HTC kicked off CES 2019 with the reveal of the VIVE Cosmos and the HTC VIVE Pro Eye; two headsets designed to shape the next generation of virtual reality.
The VIVE Cosmos appears to be HTC’s version of a wireless, standalone headset similar to the Oculus Quest, while the HTC VIVE Pro Eye is a variant on the HTC VIVE Pro that includes built-in Tobii Eye Tracking support.
VIVE Cosmos, PC and mobile VR
Specific details are not yet available, but the VIVE Cosmos appears to be a hybrid standalone VR headset similar to the Oculus Quest. It uses inside out 6DoF tracking rather than a network of external lighthouse sensors to track your position in a virtual space.
The VIVE Cosmos also comes with a new set of controllers, as well as the ability to easily flip up your headset to check on things in the real world. It also utilizes what HTC calls their “sharpest screens yet”, and a focus on ease of setup when compared to earlier VR headsets.
It sounds like the VIVE Cosmos is meant to be a bridge between mobile VR and a traditional PC based HMD like the HTC VIVE or the Oculus Rift. HTC seems to have designed the VIVE Cosmos to function with a PC, and with a compatible smartphone, potentially catering to every level of the VR spectrum.
The details on the VIVE Cosmos’ official site are vague, but describe the VIVE Cosmos as, “a new premium PC VR system.”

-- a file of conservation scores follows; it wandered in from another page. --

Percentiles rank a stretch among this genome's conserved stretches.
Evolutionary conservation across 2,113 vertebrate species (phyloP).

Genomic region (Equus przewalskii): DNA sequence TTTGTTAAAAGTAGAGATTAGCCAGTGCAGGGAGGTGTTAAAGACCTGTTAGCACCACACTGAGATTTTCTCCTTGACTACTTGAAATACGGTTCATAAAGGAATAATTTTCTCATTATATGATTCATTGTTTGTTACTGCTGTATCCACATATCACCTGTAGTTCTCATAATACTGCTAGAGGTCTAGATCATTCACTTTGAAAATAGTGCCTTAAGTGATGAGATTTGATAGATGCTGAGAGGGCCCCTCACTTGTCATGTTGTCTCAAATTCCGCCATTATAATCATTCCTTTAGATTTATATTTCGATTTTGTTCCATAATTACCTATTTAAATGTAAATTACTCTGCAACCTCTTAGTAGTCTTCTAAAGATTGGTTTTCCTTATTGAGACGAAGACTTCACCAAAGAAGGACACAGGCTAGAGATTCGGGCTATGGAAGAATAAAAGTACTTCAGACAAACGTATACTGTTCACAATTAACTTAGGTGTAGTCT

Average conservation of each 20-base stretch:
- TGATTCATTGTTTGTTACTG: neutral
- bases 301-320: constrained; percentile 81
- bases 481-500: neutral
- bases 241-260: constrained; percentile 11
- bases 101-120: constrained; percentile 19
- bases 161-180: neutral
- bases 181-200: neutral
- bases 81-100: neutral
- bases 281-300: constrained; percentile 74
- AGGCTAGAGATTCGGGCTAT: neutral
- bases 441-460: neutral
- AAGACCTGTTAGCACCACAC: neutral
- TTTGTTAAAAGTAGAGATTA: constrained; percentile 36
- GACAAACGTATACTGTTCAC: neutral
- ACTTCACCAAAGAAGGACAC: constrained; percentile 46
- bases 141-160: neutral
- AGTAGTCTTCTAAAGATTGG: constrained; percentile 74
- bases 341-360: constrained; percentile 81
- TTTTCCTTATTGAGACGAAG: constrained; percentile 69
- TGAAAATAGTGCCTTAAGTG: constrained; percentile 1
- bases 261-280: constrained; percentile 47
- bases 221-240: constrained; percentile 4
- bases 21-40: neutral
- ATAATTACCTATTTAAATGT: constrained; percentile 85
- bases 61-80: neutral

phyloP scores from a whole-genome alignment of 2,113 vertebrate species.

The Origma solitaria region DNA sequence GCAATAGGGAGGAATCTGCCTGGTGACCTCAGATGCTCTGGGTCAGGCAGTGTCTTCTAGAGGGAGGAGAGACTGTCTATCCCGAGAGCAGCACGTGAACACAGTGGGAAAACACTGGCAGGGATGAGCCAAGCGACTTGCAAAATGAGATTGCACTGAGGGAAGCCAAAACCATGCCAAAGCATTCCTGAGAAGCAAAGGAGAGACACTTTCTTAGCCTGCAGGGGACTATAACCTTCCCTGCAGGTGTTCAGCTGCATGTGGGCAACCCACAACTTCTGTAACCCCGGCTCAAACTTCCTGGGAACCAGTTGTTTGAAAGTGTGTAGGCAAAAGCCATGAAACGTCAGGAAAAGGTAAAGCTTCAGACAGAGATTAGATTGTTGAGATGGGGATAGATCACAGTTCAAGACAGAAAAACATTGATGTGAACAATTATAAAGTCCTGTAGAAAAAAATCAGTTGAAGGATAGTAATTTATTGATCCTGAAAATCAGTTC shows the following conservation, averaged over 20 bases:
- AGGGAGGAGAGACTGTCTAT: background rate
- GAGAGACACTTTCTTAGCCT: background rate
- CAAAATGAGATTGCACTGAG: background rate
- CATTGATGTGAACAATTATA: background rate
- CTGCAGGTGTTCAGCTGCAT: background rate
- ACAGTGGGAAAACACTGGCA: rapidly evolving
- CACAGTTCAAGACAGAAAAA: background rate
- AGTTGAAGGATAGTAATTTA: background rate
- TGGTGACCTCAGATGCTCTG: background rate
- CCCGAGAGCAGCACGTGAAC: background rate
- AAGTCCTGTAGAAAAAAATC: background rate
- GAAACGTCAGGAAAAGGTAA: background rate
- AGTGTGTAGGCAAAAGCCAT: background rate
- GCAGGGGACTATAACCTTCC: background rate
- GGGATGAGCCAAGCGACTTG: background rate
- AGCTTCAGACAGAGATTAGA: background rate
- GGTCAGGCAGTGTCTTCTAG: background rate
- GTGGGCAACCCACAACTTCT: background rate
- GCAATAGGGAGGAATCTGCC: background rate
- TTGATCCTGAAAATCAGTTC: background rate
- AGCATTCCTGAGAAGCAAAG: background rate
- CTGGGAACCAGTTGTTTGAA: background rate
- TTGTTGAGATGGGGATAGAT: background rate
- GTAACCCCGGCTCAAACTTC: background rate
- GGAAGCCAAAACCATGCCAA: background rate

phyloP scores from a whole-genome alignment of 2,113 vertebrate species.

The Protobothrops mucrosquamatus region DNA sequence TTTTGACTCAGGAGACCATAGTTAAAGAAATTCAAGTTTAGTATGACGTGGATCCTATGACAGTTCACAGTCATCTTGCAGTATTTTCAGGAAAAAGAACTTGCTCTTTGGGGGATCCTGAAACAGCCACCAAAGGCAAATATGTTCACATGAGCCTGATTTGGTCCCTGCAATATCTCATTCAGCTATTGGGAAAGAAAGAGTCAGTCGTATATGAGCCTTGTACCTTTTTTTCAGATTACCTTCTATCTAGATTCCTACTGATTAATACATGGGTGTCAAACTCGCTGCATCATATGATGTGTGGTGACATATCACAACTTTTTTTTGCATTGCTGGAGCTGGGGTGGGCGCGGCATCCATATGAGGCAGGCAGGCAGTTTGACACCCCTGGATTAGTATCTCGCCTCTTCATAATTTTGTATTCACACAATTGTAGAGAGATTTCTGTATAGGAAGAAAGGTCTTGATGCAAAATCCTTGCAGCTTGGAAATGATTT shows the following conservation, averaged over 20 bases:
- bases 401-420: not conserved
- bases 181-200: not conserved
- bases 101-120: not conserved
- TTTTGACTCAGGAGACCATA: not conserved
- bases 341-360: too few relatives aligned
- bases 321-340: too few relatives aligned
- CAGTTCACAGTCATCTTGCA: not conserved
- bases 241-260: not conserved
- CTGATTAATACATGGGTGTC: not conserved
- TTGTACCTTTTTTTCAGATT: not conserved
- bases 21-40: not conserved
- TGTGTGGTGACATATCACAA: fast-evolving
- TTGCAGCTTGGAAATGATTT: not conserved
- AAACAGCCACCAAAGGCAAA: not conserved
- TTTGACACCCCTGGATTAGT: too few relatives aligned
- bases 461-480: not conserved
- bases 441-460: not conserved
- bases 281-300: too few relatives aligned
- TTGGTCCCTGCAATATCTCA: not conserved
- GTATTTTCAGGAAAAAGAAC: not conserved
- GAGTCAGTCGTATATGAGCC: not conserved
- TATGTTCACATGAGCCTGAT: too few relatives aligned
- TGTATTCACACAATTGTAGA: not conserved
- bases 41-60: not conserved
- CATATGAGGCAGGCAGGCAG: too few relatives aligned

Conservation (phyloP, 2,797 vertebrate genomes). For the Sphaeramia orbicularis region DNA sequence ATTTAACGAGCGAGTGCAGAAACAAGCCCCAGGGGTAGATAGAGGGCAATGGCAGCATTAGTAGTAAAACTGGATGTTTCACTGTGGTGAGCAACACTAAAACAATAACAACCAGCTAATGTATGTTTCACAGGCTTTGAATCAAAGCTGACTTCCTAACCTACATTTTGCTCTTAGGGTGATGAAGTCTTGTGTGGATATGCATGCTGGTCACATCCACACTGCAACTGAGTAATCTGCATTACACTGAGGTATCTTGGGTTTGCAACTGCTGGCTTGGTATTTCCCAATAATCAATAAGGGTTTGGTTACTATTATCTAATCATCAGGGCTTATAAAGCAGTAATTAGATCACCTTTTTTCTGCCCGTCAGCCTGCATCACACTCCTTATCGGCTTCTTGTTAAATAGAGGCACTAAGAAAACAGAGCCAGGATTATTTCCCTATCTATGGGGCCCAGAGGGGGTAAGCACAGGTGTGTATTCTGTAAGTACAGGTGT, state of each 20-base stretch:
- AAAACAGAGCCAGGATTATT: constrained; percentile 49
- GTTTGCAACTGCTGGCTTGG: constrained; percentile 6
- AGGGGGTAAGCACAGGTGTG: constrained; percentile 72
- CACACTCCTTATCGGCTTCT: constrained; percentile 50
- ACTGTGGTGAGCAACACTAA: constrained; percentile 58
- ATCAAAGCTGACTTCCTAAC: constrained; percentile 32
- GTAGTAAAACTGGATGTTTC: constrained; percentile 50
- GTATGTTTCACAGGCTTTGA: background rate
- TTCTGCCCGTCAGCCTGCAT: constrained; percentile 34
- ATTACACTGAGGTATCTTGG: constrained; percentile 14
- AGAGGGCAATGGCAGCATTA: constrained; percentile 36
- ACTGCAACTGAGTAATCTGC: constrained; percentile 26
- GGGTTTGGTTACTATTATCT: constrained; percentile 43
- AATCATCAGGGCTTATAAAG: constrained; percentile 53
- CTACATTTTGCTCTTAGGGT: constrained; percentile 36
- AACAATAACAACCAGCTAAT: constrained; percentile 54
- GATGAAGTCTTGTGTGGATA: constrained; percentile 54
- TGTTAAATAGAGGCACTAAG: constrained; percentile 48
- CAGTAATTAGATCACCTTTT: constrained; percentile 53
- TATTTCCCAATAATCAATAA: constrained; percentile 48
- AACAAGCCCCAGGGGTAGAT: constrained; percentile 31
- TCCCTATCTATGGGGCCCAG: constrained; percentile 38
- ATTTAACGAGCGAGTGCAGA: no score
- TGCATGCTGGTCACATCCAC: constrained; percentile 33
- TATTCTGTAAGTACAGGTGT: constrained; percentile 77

The reveal trailer shows the VIVE Cosmos paired with a smartphone. This could mean that the new headset allows you to connect to a mobile device that has enough raw horsepower to render scaled down VR experiences.
We have our fingers crossed that the VIVE Cosmos can do both. The idea of a headset that can easily transition between high quality PC VR experiences and lighter, mobile friendly VR could change things in a big way. The official VIVE Cosmos website has a section devoted to future proofing your VR with modular customization. This might imply a scalable VR experience, depending on the tech you’re willing invest in.
HTC isn’t saying much about the VIVE Cosmos’ full functionality and MRSP yet, but we will keep you posted as we learn more.
HTC VIVE Pro Eye
The VIVE Pro Eye is marketed as an enterprise level headset, similar to the base HTC VIVE Pro, but with a specialized Tobii Eye Tracking sensor that allows the VIVE Pro Eye to detect where you’re looking on screen. Tobii eye tracking is already a nifty bit of tech, but when it comes to VR, it’s a particularly interesting glimpse into the future.
Eye tracking is a big deal, because of Dynamic Foveated Rendering.
DFR is a graphical sleight of hand that involves rendering scenes that the player isn’t looking at using a lower quality setting, while highlighting the quality of the areas that a user is actively engaging with. Because the HTC VIVE Pro Eye can “see” where you’re looking, it allows a VR application to use Dynamic Foveated Rendering to increase the quality of textures based on your gaze. Essentially, what you’re looking at gets the full GPU treatment, while the rest renders in the background.
We’re looking forward to pricing information on both of these headsets, and will keep you posted as we get new info.